Healthcare’s CIOs Are Losing Their Purchasing PowerIvy Madziva
Worldwide enterprise investment in IT is slated to reach $3.7 trillion, according to 2017 Gartner statistics, marking the fastest growth rate in a decade.
The healthcare industry is an aggressive investor in digitization, with HIMSS Analytics pointing to health information exchange, IT infrastructure, data archiving, pharmacy workflow systems and cloud computing as a few of the largest areas in which the industry is slated to fuel technology adoption, Healthcare IT News reported last year.
The chief innovation officer (CIO) is often the driver of digital adoption for an organization, but new research has suggested the CIO is losing their buying power in the healthcare sector — despite the current surge in IT spend and digitization efforts. In a recent Black Book survey of more than 1,500 executives, researchers found a dramatic decrease in the CIO’s purchasing power within their healthcare organizations, as well as evidence of stark changes in how the CIO fits within the healthcare enterprise.
“Traditionally, CIOs called the shots in IT purchasing after aligning with the department on its need, but digitalization is making a permanent change to the health systems IT purchase process,” said Doug Brown, president of Black Book, in a statement when the report was published. “As healthcare organizations transform work processes through digitalization, the department leaders involved must logically uphold the authority of those processes.”
HealthLeaders Media spoke with healthcare CIOs themselves last week to explore how they are experiencing this change firsthand.
“I think [the survey] makes a valid point,” reflected Intermountain Healthcare CIO Marc Probst in an interview with the publication. “I wouldn’t say the influence of the CIO has lessened, but I would say the interest and the influence of the end users has increased significantly.”
He added that he senses his decision-making role “has changed a lot.”
“Once upon a time, indeed, we made all the technology decisions,” said Probst. “Now, we share that with others.”
In another interview, Methodist Health System CIO and Senior Vice President Pamela McNutt said the industry is becoming more cloud- and subscription-based, and these technologies “can be purchased without the need to run [to their] IT data center.”
Also,” she continued, “most organizations have moved away from building their own applications, so packages are often being pitched directly to our business lines.”
Where does this shift leave the CIO? Rather than taking the reins for the organization to develop its own technologies and data centers, healthcare CIOs are being forced to take on a more collaborative approach to helping their firms digitize. Below, PYMNTS runs through some of the key data points from the Black Book survey.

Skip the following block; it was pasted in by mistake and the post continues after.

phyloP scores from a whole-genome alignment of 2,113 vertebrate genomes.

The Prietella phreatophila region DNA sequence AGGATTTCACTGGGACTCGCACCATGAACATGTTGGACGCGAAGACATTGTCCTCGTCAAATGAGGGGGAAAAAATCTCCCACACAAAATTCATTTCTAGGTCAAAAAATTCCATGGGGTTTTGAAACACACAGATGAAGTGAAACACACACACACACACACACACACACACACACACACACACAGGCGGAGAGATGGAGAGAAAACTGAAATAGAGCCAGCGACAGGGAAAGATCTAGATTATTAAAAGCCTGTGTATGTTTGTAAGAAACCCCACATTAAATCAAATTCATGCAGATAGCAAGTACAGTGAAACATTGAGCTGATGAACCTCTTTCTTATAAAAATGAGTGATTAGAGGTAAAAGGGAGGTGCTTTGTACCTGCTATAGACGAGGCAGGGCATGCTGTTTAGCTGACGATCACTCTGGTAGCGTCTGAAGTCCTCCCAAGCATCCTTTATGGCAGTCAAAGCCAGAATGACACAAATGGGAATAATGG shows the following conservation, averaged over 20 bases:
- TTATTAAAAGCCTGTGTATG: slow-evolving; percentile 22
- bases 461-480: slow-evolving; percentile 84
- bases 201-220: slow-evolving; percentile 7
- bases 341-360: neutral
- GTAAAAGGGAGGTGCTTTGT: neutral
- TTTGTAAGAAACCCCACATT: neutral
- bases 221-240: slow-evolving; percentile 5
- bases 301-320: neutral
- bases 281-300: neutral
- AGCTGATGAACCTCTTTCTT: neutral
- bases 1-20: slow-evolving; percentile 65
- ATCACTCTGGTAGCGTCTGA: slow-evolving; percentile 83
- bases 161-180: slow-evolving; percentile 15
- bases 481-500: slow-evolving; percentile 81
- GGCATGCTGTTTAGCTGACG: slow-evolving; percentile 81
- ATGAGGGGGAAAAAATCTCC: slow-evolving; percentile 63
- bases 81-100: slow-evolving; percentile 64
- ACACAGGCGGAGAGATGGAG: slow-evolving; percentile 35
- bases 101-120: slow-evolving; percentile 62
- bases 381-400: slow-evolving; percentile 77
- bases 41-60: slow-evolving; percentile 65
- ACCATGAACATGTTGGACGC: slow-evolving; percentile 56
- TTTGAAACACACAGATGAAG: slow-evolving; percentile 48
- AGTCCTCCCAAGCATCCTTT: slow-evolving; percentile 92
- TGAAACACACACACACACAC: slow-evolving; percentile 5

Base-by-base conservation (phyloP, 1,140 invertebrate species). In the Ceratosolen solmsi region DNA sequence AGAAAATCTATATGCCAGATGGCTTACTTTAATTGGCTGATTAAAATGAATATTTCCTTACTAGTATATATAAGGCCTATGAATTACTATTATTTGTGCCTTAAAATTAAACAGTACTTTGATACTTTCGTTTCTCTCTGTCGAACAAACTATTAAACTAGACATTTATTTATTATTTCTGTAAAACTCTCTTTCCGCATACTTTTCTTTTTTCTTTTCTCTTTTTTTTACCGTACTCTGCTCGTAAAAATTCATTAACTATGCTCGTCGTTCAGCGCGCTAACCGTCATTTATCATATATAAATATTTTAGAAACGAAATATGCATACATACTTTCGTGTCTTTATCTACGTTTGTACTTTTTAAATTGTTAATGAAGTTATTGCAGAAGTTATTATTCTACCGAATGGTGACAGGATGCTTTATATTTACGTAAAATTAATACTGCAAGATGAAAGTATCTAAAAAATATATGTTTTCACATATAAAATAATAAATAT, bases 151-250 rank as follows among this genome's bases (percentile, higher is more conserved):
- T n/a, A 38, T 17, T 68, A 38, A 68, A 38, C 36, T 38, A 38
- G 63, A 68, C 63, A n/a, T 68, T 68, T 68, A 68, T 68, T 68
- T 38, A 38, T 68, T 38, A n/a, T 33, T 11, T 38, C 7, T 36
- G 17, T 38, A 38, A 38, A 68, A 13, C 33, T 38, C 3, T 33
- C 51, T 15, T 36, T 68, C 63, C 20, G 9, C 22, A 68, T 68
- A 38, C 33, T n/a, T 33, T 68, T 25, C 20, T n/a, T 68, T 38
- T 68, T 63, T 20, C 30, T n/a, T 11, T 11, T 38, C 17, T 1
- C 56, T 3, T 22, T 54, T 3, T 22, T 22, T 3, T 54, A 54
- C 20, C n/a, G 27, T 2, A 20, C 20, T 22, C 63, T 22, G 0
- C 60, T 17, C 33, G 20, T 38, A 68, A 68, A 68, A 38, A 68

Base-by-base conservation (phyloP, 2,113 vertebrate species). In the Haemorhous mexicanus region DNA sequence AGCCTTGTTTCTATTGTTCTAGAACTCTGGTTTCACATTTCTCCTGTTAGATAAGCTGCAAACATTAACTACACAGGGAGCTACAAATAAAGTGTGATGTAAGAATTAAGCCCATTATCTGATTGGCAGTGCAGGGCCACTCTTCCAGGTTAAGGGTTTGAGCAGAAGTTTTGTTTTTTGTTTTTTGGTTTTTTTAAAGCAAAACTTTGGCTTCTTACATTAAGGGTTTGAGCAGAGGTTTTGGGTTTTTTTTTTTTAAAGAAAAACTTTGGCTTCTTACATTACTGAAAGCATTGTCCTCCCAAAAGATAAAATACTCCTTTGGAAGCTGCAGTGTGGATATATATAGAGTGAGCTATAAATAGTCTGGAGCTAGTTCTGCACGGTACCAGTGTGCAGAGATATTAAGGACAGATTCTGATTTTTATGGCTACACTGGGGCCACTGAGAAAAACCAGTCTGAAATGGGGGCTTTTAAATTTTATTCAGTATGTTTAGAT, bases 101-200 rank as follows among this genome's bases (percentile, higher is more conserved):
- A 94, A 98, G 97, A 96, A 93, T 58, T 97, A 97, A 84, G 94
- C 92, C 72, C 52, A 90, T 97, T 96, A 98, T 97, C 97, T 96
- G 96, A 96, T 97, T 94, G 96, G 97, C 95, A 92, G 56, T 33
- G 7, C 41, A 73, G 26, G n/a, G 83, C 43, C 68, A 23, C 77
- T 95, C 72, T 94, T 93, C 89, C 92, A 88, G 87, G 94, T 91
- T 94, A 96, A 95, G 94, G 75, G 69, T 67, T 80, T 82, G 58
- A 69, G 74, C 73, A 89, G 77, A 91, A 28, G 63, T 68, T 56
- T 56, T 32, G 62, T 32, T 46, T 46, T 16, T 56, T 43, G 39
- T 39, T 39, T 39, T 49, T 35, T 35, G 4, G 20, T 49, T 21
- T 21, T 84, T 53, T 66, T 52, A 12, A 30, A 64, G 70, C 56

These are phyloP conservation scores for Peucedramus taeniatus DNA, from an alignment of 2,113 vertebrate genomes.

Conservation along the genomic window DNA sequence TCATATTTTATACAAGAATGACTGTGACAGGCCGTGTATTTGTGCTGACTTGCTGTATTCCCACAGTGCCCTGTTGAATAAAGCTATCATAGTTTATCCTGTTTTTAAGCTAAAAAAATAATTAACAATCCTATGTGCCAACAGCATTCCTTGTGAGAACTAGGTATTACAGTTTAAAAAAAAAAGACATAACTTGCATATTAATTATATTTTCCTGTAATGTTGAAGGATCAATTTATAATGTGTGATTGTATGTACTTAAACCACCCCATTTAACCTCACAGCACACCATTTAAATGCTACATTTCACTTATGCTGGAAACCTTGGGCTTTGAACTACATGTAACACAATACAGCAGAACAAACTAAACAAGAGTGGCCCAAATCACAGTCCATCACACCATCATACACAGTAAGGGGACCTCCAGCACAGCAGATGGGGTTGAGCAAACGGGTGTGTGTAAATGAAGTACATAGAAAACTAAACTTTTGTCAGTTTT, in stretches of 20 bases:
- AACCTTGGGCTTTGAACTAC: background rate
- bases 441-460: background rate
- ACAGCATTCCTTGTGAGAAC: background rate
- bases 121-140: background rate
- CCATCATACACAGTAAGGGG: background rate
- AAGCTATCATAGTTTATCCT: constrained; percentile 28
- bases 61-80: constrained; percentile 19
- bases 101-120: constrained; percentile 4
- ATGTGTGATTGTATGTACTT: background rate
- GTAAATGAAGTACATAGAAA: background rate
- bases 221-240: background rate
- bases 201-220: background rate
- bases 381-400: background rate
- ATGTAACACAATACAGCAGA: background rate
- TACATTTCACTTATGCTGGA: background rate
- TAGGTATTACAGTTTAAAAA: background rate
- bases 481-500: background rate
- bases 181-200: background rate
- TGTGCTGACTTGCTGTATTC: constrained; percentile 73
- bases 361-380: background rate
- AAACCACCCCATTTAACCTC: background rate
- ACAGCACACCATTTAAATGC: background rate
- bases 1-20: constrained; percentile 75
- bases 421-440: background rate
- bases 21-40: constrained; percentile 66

Eight percent of healthcare company purchasing decisions were controlled by CIOs in 2018, Black Book’s report found. It is a dramatic decrease from the 71 percent of IT-related decisions that were made by CIOs just three years prior. Furthermore, 90 percent of CIOs said they have been left out of the decision-making process when their firms have made technology investments in the last year, compared to only 17 percent that said the same in 2016.
Forty-five percent of survey respondents said more than one-third of IT spend will originate outside the IT department this year, demonstrating how investment in new technologies is no longer an IT department-only practice. Instead, the need to innovate is felt across departments. With the ease of procuring cloud- and subscription-based solutions, the CIO is no longer needed to complete that investment.
Twenty-one percent of healthcare CIOs said they feel they are meaningfully involved in key technology moves by their firms, including the development of market-facing technologies and the choosing of back-office software. Moreover, 29 percent of CEOs surveyed said that while the CIO is tactical, the role is “not strategic enough to navigate the complex healthcare business systems to drive financial success.”
Eighty-one percent of healthcare CIOs said they drive innovation and digital transformation for their firms. Yet, the vast majority of C-Suite respondents — 88 percent — said that CIOs are “developers and deployers,” and not a source of innovation or enterprise transformation. According to Black Book, the C-Suite believes that CIOs use technology, but don’t create it. The CIOs themselves, however, see their roles as transformational, yet underutilized within the enterprise.
Eighty-two percent of the industry’s CIOs said they “cringe” at the thought of their firms outsourcing IT operations. Yet, many areas of innovation and technology for the healthcare industry are emerging separately from the CIOs’ own operations. For instance, healthcare CEOs are increasingly prioritizing cybersecurity, but see it as a stand-alone area of the enterprise, not under the breadth of CIO operations.
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